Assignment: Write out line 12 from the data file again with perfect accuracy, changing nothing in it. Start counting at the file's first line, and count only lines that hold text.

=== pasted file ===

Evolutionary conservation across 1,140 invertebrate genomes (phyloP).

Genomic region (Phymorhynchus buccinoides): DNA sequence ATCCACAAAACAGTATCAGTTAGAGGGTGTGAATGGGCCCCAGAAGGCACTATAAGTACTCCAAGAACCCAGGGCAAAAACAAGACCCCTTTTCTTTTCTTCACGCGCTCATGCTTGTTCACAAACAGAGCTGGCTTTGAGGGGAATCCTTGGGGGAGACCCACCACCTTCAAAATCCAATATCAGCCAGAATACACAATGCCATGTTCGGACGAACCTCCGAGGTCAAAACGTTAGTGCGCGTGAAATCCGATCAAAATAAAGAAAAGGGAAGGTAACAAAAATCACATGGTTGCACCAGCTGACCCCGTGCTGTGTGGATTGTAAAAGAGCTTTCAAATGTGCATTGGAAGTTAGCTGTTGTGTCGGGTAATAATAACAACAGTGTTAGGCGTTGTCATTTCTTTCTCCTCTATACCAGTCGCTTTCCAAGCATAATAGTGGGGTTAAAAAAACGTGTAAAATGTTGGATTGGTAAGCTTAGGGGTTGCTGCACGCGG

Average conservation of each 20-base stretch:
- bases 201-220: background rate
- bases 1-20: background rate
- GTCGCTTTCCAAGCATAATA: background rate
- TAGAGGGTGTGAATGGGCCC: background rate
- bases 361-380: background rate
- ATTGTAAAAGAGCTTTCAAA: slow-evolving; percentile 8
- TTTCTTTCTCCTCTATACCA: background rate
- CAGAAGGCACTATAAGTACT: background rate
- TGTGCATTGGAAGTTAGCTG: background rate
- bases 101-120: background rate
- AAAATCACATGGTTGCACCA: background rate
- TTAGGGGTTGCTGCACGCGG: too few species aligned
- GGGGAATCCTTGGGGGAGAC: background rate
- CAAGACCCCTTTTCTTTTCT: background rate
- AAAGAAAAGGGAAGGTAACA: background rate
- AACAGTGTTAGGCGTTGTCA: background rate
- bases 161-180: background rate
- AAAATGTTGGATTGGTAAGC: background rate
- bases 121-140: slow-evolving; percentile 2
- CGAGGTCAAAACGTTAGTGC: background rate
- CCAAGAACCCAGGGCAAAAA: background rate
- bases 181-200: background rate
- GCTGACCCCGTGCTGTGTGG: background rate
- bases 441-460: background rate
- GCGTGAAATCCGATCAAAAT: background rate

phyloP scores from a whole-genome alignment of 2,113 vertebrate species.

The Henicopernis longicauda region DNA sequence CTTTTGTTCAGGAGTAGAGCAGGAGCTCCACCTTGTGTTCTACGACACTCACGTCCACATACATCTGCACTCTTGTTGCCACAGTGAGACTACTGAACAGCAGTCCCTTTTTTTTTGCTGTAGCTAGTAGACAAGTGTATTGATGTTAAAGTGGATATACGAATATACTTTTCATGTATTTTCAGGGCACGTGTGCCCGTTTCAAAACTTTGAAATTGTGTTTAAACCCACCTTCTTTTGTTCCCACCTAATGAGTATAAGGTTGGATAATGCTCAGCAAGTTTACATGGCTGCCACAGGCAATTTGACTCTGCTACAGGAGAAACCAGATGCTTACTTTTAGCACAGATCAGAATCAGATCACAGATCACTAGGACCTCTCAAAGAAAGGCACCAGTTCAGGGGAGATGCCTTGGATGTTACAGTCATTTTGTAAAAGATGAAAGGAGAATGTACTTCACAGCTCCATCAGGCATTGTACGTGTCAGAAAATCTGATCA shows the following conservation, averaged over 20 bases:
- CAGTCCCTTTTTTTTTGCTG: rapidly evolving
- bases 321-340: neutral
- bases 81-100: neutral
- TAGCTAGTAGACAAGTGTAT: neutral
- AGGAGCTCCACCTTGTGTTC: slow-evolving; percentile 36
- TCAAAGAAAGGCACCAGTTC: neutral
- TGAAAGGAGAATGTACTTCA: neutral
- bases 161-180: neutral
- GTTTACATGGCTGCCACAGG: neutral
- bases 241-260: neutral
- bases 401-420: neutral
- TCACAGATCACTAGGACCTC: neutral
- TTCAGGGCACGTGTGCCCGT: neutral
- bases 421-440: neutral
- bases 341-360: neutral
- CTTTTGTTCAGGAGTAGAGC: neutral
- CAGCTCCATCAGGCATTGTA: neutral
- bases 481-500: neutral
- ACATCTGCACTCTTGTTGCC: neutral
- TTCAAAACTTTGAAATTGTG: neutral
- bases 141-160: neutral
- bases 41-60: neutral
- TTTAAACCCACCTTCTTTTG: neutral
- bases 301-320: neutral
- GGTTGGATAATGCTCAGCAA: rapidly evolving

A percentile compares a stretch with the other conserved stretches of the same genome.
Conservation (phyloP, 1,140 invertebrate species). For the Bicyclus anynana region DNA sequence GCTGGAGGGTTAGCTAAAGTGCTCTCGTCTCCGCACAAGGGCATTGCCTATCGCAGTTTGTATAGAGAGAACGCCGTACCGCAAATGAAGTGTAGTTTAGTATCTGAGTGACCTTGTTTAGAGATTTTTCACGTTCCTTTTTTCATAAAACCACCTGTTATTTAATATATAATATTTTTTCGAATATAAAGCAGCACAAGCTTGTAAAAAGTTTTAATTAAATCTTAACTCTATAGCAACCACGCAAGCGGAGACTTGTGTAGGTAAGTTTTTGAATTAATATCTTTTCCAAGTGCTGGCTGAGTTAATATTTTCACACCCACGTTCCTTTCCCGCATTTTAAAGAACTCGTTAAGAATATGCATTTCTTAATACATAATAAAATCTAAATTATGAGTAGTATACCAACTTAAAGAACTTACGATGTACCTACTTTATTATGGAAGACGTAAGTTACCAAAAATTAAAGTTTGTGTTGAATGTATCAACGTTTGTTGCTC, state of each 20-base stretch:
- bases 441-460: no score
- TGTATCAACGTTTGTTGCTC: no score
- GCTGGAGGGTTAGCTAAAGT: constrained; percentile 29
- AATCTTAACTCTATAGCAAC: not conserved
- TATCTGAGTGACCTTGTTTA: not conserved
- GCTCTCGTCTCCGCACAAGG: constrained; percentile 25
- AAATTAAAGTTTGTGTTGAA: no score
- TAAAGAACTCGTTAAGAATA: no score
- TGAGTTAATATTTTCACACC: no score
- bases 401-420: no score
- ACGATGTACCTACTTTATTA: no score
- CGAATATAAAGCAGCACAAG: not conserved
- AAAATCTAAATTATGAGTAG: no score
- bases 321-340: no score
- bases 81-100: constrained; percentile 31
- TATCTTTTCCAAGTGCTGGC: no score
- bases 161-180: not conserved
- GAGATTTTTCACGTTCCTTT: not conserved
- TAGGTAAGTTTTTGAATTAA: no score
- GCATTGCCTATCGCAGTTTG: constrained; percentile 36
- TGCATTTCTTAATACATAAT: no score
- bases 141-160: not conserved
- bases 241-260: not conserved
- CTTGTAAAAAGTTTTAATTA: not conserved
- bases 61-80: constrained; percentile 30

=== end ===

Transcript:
- TGTGCATTGGAAGTTAGCTG: background rate